This plan sets the course to attain desired 2020 warfighting capabilities, CONOPS, and organizations necessary to protect US national interests and investment in space. The combined effects of the current strategic pause, the evolving space and information age, and the possibility of a Revolution in Military Affairs (RMA) enabled by space capabilities, indicate that the time is right to have an integrated LRP for space. Fulfilling the Unified Command Plan's mandate to shape the region of space, USCINCSPACE has identified key capabilities or thrusts that will ensure the United States remains the world's preeminent space power. In this plan, we recognize the importance of constrained resources by ranking key capabilities and then identifying critical ones to guide future investments of time, people, and money.
Using the methodology in Chapter 3, each Operational Concept Integrator (OCI) has identified key warfighting capabilities required to reach the goals of USSPACECOM's Vision for 2020. Starting with 136 capabilities, the OCIs assessed and ranked key and critical capabilities, thrusts, and partnerships; critical ones are highlighted in red and shown in Figure 12-1.
Figure 12-1 Capabilities, Thrusts and Partnerships to Attain the Vision
The Way Ahead
This LRP continues the journey to protect US national interests and investments in space but we must still do many things. As with all plans, the key is how we carry it out. USSPACECOM is developing Action Plan 98-01, which will carefully guide USSPACECOM's Directorates and Components in the implementation of this LRP. As this phase progresses, many other issues will come to light and will cause the modification of the next version of the plan.
USSPACECOM has already started to automate the LRP using Internet technologies and relational databases. In fact, we have an automation prototype now and, by December 1998, an operational database will be on line. The database will link proposed capabilities with supporting systems, technologies, CONOPS, organizations, and partnerships that you have seen in the roadmaps. The system will examine delays and accelerations for critical elements and will eventually link with other space databases. The goal is to create a tool that keeps the plan alive and enables the entire space community to better analyze the implications of change.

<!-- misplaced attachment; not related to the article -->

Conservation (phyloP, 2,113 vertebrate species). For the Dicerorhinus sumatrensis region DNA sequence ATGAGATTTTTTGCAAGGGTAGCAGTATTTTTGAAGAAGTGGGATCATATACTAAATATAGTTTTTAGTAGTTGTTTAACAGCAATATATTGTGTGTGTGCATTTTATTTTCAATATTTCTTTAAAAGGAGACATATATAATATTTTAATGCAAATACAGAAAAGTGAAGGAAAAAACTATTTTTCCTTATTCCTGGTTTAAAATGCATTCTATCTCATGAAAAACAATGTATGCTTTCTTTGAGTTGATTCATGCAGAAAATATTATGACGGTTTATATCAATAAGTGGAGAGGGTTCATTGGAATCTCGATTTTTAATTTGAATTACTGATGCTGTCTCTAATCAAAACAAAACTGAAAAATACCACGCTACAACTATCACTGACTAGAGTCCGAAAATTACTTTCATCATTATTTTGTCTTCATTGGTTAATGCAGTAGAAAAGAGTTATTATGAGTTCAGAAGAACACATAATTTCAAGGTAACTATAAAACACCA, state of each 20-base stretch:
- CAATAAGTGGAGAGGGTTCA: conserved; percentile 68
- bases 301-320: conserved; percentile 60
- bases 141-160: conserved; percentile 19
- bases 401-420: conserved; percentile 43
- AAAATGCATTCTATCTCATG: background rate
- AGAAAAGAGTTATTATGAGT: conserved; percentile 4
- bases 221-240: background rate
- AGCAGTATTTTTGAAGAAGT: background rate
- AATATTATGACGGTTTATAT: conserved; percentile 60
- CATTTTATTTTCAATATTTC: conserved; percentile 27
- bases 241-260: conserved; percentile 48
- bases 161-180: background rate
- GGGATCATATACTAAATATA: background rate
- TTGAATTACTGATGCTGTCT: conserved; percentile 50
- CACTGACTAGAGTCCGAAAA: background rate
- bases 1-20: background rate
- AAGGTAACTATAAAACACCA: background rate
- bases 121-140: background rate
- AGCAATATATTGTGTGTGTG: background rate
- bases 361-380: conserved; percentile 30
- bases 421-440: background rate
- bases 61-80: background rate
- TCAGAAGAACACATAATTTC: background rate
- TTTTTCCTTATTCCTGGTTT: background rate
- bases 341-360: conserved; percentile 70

One of the next steps is to develop greater depth over the near term (covering the Future Years Defense Plan [FYDP]). This will include detailed information on timelines for documenting requirements (e.g., expected start dates of Mission Need Statements and Capstone Requirements Documents), acquisition milestones, and related initiatives on policies, CONOPS, organizations, and partnerships. Through periodic updates, the LRP will present a 20 to 25-year roadmap to USSPACECOM's Vision as well as a more detailed 5 to 7-year roadmap that will focus our efforts.
Certain concepts in this plan require more analysis. For example, migrating missions to space demands rigorous tradespace studies to identify the right approaches. Space warfighting priorities need more analysis in light of constrained resources. Prioritizing within, and across, the four operational concepts will focus USSPACECOM's and DoD's efforts on critical capabilities for the 21st Century. Advanced modeling and simulation capabilities are critical to making these informed decisions.
This LRP will underpin future development of USCINCSPACE's Integrated Priority List (IPL), which we must synchronize with the overall roadmap to the future and the Vision. A first look at USSPACECOM's IPL for FY00-05 and this LRP reveals no major disconnects and future IPLs will grow from the LRP.
The increasingly important role of space in military operations and economic development demands a coherent, focused and workable plan to further the US interests and protect our investment in space. This LRP is USSPACECOM's effort to get the military space piece right. This plan is an ongoing process that will benefit from continued dialogue from all interested organizations.